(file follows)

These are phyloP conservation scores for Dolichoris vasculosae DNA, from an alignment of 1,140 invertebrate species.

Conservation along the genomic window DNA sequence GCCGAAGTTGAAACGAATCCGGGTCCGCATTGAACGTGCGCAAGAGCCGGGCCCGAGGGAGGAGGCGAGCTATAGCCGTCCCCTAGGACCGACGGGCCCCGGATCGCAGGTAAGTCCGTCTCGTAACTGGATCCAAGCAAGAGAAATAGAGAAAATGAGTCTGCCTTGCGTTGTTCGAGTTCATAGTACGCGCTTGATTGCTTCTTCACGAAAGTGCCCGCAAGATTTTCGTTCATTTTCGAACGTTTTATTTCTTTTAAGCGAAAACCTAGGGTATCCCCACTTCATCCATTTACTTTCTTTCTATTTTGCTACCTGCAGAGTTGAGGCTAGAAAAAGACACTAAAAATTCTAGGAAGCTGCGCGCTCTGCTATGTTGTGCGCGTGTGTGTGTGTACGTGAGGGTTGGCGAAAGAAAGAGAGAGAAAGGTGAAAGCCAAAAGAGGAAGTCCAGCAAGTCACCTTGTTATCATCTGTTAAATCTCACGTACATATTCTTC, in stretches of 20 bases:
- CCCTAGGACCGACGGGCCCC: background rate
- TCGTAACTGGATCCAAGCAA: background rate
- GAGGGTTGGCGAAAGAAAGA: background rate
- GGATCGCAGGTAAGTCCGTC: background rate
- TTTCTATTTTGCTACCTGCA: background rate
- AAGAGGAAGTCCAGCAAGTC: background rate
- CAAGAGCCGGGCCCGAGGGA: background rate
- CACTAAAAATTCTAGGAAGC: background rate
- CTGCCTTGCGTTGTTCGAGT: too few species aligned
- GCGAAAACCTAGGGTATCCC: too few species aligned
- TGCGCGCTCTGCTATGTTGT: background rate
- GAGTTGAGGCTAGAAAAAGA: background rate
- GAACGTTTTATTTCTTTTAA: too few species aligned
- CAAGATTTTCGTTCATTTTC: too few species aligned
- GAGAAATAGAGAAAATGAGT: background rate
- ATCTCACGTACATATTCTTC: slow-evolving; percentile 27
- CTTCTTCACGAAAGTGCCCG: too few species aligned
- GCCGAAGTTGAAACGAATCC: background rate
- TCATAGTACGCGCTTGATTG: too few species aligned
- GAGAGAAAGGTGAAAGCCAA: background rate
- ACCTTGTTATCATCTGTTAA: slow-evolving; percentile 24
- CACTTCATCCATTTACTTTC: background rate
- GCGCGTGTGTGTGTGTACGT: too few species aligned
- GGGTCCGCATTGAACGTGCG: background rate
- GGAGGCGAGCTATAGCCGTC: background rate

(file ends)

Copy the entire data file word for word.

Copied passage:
These are phyloP conservation scores for Dolichoris vasculosae DNA, from an alignment of 1,140 invertebrate species.

Conservation along the genomic window DNA sequence GCCGAAGTTGAAACGAATCCGGGTCCGCATTGAACGTGCGCAAGAGCCGGGCCCGAGGGAGGAGGCGAGCTATAGCCGTCCCCTAGGACCGACGGGCCCCGGATCGCAGGTAAGTCCGTCTCGTAACTGGATCCAAGCAAGAGAAATAGAGAAAATGAGTCTGCCTTGCGTTGTTCGAGTTCATAGTACGCGCTTGATTGCTTCTTCACGAAAGTGCCCGCAAGATTTTCGTTCATTTTCGAACGTTTTATTTCTTTTAAGCGAAAACCTAGGGTATCCCCACTTCATCCATTTACTTTCTTTCTATTTTGCTACCTGCAGAGTTGAGGCTAGAAAAAGACACTAAAAATTCTAGGAAGCTGCGCGCTCTGCTATGTTGTGCGCGTGTGTGTGTGTACGTGAGGGTTGGCGAAAGAAAGAGAGAGAAAGGTGAAAGCCAAAAGAGGAAGTCCAGCAAGTCACCTTGTTATCATCTGTTAAATCTCACGTACATATTCTTC, in stretches of 20 bases:
- CCCTAGGACCGACGGGCCCC: background rate
- TCGTAACTGGATCCAAGCAA: background rate
- GAGGGTTGGCGAAAGAAAGA: background rate
- GGATCGCAGGTAAGTCCGTC: background rate
- TTTCTATTTTGCTACCTGCA: background rate
- AAGAGGAAGTCCAGCAAGTC: background rate
- CAAGAGCCGGGCCCGAGGGA: background rate
- CACTAAAAATTCTAGGAAGC: background rate
- CTGCCTTGCGTTGTTCGAGT: too few species aligned
- GCGAAAACCTAGGGTATCCC: too few species aligned
- TGCGCGCTCTGCTATGTTGT: background rate
- GAGTTGAGGCTAGAAAAAGA: background rate
- GAACGTTTTATTTCTTTTAA: too few species aligned
- CAAGATTTTCGTTCATTTTC: too few species aligned
- GAGAAATAGAGAAAATGAGT: background rate
- ATCTCACGTACATATTCTTC: slow-evolving; percentile 27
- CTTCTTCACGAAAGTGCCCG: too few species aligned
- GCCGAAGTTGAAACGAATCC: background rate
- TCATAGTACGCGCTTGATTG: too few species aligned
- GAGAGAAAGGTGAAAGCCAA: background rate
- ACCTTGTTATCATCTGTTAA: slow-evolving; percentile 24
- CACTTCATCCATTTACTTTC: background rate
- GCGCGTGTGTGTGTGTACGT: too few species aligned
- GGGTCCGCATTGAACGTGCG: background rate
- GGAGGCGAGCTATAGCCGTC: background rate